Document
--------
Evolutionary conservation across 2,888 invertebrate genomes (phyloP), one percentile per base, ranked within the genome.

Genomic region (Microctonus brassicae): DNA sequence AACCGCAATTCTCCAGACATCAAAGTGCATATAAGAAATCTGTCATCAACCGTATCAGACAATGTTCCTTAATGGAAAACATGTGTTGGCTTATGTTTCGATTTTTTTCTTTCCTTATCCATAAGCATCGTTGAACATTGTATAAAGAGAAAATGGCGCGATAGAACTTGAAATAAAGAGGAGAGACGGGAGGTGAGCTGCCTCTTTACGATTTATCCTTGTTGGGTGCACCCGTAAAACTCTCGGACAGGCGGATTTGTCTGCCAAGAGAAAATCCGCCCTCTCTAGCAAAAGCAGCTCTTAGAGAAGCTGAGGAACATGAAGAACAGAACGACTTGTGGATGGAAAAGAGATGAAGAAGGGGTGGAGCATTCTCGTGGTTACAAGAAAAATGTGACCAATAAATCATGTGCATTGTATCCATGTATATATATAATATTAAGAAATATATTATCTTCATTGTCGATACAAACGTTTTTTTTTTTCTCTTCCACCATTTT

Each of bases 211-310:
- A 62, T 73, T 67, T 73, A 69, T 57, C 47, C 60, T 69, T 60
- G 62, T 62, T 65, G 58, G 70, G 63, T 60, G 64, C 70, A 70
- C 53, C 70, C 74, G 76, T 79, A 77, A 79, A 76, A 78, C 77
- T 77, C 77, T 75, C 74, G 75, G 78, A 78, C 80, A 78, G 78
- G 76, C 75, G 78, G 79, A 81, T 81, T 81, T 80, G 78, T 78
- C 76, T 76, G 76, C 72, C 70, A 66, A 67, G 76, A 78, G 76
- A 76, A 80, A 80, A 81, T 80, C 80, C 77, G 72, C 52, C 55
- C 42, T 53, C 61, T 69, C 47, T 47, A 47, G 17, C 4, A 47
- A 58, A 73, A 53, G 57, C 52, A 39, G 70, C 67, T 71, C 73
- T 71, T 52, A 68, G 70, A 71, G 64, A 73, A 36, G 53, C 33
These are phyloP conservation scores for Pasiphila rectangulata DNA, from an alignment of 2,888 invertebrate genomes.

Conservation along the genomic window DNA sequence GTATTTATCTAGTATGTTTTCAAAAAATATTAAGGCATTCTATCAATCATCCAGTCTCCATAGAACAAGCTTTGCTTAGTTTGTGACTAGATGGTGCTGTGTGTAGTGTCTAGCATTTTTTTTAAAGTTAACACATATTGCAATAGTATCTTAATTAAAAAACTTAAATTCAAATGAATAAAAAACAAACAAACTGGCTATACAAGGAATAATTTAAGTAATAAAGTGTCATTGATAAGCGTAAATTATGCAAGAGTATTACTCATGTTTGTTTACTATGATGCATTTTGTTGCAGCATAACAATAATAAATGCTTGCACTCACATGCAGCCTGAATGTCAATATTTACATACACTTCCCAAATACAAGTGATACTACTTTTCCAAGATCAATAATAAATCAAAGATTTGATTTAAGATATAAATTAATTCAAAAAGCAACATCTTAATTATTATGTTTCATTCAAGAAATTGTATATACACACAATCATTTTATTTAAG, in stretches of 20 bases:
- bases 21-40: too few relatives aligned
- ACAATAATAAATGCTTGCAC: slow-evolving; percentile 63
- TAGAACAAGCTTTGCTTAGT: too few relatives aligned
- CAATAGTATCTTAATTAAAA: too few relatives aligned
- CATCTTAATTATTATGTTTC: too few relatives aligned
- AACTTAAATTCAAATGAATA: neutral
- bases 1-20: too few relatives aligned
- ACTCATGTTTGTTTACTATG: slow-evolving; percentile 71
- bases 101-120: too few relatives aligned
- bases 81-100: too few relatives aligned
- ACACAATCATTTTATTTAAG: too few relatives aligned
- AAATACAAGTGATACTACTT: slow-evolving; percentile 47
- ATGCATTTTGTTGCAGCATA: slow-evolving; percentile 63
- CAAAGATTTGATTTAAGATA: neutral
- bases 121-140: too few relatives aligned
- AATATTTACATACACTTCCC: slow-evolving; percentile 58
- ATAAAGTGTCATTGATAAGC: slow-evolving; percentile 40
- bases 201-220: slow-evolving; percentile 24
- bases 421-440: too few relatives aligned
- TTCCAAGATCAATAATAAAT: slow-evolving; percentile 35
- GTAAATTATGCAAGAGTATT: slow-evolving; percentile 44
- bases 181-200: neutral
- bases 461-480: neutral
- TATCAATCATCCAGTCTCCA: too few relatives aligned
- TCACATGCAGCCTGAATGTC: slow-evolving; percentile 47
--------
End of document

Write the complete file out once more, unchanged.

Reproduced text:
Evolutionary conservation across 2,888 invertebrate genomes (phyloP), one percentile per base, ranked within the genome.

Genomic region (Microctonus brassicae): DNA sequence AACCGCAATTCTCCAGACATCAAAGTGCATATAAGAAATCTGTCATCAACCGTATCAGACAATGTTCCTTAATGGAAAACATGTGTTGGCTTATGTTTCGATTTTTTTCTTTCCTTATCCATAAGCATCGTTGAACATTGTATAAAGAGAAAATGGCGCGATAGAACTTGAAATAAAGAGGAGAGACGGGAGGTGAGCTGCCTCTTTACGATTTATCCTTGTTGGGTGCACCCGTAAAACTCTCGGACAGGCGGATTTGTCTGCCAAGAGAAAATCCGCCCTCTCTAGCAAAAGCAGCTCTTAGAGAAGCTGAGGAACATGAAGAACAGAACGACTTGTGGATGGAAAAGAGATGAAGAAGGGGTGGAGCATTCTCGTGGTTACAAGAAAAATGTGACCAATAAATCATGTGCATTGTATCCATGTATATATATAATATTAAGAAATATATTATCTTCATTGTCGATACAAACGTTTTTTTTTTTCTCTTCCACCATTTT

Each of bases 211-310:
- A 62, T 73, T 67, T 73, A 69, T 57, C 47, C 60, T 69, T 60
- G 62, T 62, T 65, G 58, G 70, G 63, T 60, G 64, C 70, A 70
- C 53, C 70, C 74, G 76, T 79, A 77, A 79, A 76, A 78, C 77
- T 77, C 77, T 75, C 74, G 75, G 78, A 78, C 80, A 78, G 78
- G 76, C 75, G 78, G 79, A 81, T 81, T 81, T 80, G 78, T 78
- C 76, T 76, G 76, C 72, C 70, A 66, A 67, G 76, A 78, G 76
- A 76, A 80, A 80, A 81, T 80, C 80, C 77, G 72, C 52, C 55
- C 42, T 53, C 61, T 69, C 47, T 47, A 47, G 17, C 4, A 47
- A 58, A 73, A 53, G 57, C 52, A 39, G 70, C 67, T 71, C 73
- T 71, T 52, A 68, G 70, A 71, G 64, A 73, A 36, G 53, C 33
These are phyloP conservation scores for Pasiphila rectangulata DNA, from an alignment of 2,888 invertebrate genomes.

Conservation along the genomic window DNA sequence GTATTTATCTAGTATGTTTTCAAAAAATATTAAGGCATTCTATCAATCATCCAGTCTCCATAGAACAAGCTTTGCTTAGTTTGTGACTAGATGGTGCTGTGTGTAGTGTCTAGCATTTTTTTTAAAGTTAACACATATTGCAATAGTATCTTAATTAAAAAACTTAAATTCAAATGAATAAAAAACAAACAAACTGGCTATACAAGGAATAATTTAAGTAATAAAGTGTCATTGATAAGCGTAAATTATGCAAGAGTATTACTCATGTTTGTTTACTATGATGCATTTTGTTGCAGCATAACAATAATAAATGCTTGCACTCACATGCAGCCTGAATGTCAATATTTACATACACTTCCCAAATACAAGTGATACTACTTTTCCAAGATCAATAATAAATCAAAGATTTGATTTAAGATATAAATTAATTCAAAAAGCAACATCTTAATTATTATGTTTCATTCAAGAAATTGTATATACACACAATCATTTTATTTAAG, in stretches of 20 bases:
- bases 21-40: too few relatives aligned
- ACAATAATAAATGCTTGCAC: slow-evolving; percentile 63
- TAGAACAAGCTTTGCTTAGT: too few relatives aligned
- CAATAGTATCTTAATTAAAA: too few relatives aligned
- CATCTTAATTATTATGTTTC: too few relatives aligned
- AACTTAAATTCAAATGAATA: neutral
- bases 1-20: too few relatives aligned
- ACTCATGTTTGTTTACTATG: slow-evolving; percentile 71
- bases 101-120: too few relatives aligned
- bases 81-100: too few relatives aligned
- ACACAATCATTTTATTTAAG: too few relatives aligned
- AAATACAAGTGATACTACTT: slow-evolving; percentile 47
- ATGCATTTTGTTGCAGCATA: slow-evolving; percentile 63
- CAAAGATTTGATTTAAGATA: neutral
- bases 121-140: too few relatives aligned
- AATATTTACATACACTTCCC: slow-evolving; percentile 58
- ATAAAGTGTCATTGATAAGC: slow-evolving; percentile 40
- bases 201-220: slow-evolving; percentile 24
- bases 421-440: too few relatives aligned
- TTCCAAGATCAATAATAAAT: slow-evolving; percentile 35
- GTAAATTATGCAAGAGTATT: slow-evolving; percentile 44
- bases 181-200: neutral
- bases 461-480: neutral
- TATCAATCATCCAGTCTCCA: too few relatives aligned
- TCACATGCAGCCTGAATGTC: slow-evolving; percentile 47